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Live Review: The Breeders, Screamfeeder

5 November 2013 | 4:39 pm | Josh Bruce

When they take a final bow and flash those smiles one last time there’s a lot of love in the room, both on stage and reciprocated in the sweaty mass before it.

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It's a trip back in time tonight on all fronts, with the rocking four-piece version of local indie stalwarts Screamfeeder being given the task of warming up the growing crowd who are here for a dose of nostalgia. As they punch out tracks like Static and Ice Patrol, the 'Feeder seem as solid as ever despite only sporadic gigging in recent times – they still have that charming, natural rapport – and songs like Hi Cs and Dart have stood the test of time remarkably well. They finish with a beautifully cruisy version of Stopless and the ever-playful Bunny, the perfect warm-up for tonight's proceedings.

Soon enough the 'classic line-up' of '90s icons The Breeders shuffles onto stage to a raucous reception, kicking things off with the slow build of Guided by Voices' Shocker In Gloomtown – the two bands are drinking buddies in their native Dayton, Ohio – and then get onto the business of why we're here tonight, celebrating their 1993 album, Last Splash for its twentieth anniversary. Right from the outset it's a slightly sloppy runthrough – intros are missed, there's a lot of laughing and some minor displays of contrition – but that's all part of this band's charm, especially the mischievous Deal sisters, whose smiles alone could assuage even the most cynical of doubters. When the weird intro to the evergreen Cannonball is replicated perfectly the place goes ballistic, with the floor jumping in unison, followed by the meandering and stoic Invisible Man and the stripped-back and haunting No Aloha. All five members are clad entirely in black but the mood is far from sombre – more celebratory than funereal, as you'd expect – and tracks like Roi and Do You Love Me Now? still sound alive and vibrant all these years later. Kelley lends her awesome, breathy voice to Flipside and it complement's her sister wonderfully – it's even better when they harmonise – and the vaguely disturbing Mad Lucas segues into the preppy snapshot of early-'90s bravura, Divine Hammer, like no time has passed at all. Jim McPherson's pummelling drums dominate S.O.S. and Kim unleashes that voice during the shuffling Hag before they finish with the sultry Saints, the mellow country lament Drivin' On 9 and the strange instrumental coda that is Roi (Reprise).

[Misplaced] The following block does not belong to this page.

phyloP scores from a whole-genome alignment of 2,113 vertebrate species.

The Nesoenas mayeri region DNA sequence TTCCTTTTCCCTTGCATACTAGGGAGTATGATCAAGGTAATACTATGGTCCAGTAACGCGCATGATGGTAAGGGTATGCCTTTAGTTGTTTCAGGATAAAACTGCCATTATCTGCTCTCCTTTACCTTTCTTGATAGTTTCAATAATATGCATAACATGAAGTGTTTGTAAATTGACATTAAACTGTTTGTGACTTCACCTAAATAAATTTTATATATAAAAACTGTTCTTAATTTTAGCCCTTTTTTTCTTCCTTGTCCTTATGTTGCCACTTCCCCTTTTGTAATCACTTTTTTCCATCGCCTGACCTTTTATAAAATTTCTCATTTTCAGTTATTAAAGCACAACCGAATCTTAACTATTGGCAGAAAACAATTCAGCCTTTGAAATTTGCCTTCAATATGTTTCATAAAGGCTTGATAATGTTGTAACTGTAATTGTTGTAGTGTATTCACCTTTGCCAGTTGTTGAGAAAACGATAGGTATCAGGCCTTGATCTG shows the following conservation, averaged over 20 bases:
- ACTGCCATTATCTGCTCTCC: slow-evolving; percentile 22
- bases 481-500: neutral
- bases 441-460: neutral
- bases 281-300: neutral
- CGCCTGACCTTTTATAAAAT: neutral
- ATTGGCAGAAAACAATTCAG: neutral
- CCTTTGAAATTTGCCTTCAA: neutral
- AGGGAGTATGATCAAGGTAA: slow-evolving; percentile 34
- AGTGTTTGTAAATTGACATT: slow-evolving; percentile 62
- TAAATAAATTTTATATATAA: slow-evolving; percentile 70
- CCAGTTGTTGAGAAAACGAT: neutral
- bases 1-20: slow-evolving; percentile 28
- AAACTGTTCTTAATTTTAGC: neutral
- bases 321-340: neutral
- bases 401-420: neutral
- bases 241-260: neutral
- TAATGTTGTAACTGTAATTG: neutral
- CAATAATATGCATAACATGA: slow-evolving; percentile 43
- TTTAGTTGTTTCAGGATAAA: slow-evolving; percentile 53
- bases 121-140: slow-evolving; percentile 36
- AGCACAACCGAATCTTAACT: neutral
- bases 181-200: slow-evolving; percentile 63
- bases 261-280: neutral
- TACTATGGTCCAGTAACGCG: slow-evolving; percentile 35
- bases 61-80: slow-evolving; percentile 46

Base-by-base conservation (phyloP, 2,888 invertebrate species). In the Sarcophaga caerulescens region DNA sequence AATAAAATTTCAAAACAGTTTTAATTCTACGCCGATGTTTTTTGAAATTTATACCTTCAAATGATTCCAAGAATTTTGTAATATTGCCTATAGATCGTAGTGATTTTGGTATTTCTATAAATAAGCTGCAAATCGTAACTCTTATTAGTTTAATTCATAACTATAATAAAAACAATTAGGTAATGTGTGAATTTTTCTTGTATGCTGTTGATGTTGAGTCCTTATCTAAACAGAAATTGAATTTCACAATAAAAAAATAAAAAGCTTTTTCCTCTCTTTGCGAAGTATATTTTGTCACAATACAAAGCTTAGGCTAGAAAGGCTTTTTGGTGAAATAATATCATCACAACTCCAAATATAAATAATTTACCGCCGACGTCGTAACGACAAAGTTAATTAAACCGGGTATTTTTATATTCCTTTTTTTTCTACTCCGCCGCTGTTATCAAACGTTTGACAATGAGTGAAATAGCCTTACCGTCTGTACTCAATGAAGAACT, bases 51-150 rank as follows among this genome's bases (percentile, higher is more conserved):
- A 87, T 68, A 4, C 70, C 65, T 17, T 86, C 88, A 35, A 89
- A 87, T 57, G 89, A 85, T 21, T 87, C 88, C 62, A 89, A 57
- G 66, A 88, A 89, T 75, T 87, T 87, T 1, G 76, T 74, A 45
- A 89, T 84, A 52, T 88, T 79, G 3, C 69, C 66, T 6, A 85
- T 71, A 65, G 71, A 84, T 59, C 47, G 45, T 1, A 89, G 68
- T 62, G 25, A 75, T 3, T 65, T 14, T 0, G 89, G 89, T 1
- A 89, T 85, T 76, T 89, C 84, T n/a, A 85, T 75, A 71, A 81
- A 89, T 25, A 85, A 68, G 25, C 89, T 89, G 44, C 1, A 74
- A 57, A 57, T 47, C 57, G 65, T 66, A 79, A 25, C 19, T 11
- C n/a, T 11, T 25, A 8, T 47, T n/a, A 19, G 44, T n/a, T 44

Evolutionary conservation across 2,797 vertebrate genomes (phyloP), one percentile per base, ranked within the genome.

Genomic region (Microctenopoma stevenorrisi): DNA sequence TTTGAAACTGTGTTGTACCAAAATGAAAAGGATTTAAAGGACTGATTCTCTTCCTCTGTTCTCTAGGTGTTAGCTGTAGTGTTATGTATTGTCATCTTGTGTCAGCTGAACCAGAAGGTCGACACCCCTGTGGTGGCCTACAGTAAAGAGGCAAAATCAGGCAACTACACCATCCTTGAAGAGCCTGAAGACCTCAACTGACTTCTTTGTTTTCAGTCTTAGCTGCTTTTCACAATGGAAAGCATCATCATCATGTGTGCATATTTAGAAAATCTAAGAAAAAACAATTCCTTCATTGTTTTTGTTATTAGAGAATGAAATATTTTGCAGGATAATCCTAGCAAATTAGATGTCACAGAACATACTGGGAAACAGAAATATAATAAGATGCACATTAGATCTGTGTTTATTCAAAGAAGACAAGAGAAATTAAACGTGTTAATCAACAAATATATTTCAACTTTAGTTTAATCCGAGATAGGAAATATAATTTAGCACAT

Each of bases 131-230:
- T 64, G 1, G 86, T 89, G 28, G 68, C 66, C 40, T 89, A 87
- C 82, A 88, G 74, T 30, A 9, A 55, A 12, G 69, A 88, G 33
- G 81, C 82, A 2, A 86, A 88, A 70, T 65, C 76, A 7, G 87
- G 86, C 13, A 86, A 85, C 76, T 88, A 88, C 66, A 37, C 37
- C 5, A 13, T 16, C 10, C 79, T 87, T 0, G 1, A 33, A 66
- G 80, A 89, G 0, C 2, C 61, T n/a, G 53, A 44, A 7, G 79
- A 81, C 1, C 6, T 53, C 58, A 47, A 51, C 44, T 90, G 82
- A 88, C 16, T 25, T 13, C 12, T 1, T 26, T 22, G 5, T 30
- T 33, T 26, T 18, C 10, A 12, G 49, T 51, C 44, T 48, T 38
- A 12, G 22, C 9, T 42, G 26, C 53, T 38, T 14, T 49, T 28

An encore is a given but they eventually return numerous times – they could have played the phone book and people would have been happy – but they instead indulge us with a walk through some of their early material such as Glorious, Doe, Hellbound, When I Was A Painter and Iris – plus that weird version of The Beatles' Happiness Is A Warm Gun – and then it's done. When they take a final bow and flash those smiles one last time there's a lot of love in the room, both on stage and reciprocated in the sweaty mass before it.